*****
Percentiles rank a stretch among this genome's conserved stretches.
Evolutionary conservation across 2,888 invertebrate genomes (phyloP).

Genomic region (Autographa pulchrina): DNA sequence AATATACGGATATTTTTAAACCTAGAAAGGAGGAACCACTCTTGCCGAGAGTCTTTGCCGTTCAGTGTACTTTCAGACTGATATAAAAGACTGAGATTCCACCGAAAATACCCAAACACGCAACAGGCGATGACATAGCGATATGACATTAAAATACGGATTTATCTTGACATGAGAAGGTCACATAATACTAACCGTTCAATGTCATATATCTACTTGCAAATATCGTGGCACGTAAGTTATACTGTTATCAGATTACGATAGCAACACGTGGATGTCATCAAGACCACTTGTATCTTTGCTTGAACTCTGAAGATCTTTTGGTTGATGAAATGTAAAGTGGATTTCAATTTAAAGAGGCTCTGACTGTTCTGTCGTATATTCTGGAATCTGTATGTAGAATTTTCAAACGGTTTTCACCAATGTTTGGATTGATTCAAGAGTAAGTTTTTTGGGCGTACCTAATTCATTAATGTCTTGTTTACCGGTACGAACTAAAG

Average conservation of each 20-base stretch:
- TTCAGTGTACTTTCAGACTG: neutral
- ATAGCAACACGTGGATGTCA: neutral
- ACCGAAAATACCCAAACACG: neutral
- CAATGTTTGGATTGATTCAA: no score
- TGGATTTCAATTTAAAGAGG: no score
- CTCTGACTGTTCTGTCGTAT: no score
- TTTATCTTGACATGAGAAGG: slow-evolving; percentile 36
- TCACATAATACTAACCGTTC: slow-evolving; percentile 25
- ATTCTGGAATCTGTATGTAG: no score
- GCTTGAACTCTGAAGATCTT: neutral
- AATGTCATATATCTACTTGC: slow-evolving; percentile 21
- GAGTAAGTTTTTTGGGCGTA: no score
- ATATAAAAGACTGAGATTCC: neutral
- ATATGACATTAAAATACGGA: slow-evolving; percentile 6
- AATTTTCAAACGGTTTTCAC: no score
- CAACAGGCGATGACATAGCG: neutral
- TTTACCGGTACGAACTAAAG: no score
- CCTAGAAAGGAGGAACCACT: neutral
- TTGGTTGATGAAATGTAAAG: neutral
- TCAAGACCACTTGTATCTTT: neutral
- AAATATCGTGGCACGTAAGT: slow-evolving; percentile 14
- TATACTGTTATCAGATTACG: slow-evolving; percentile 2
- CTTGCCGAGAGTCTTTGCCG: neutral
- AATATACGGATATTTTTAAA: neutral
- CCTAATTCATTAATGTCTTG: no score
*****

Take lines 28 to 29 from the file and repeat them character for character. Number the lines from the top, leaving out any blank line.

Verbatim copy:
- AATATACGGATATTTTTAAA: neutral
- CCTAATTCATTAATGTCTTG: no score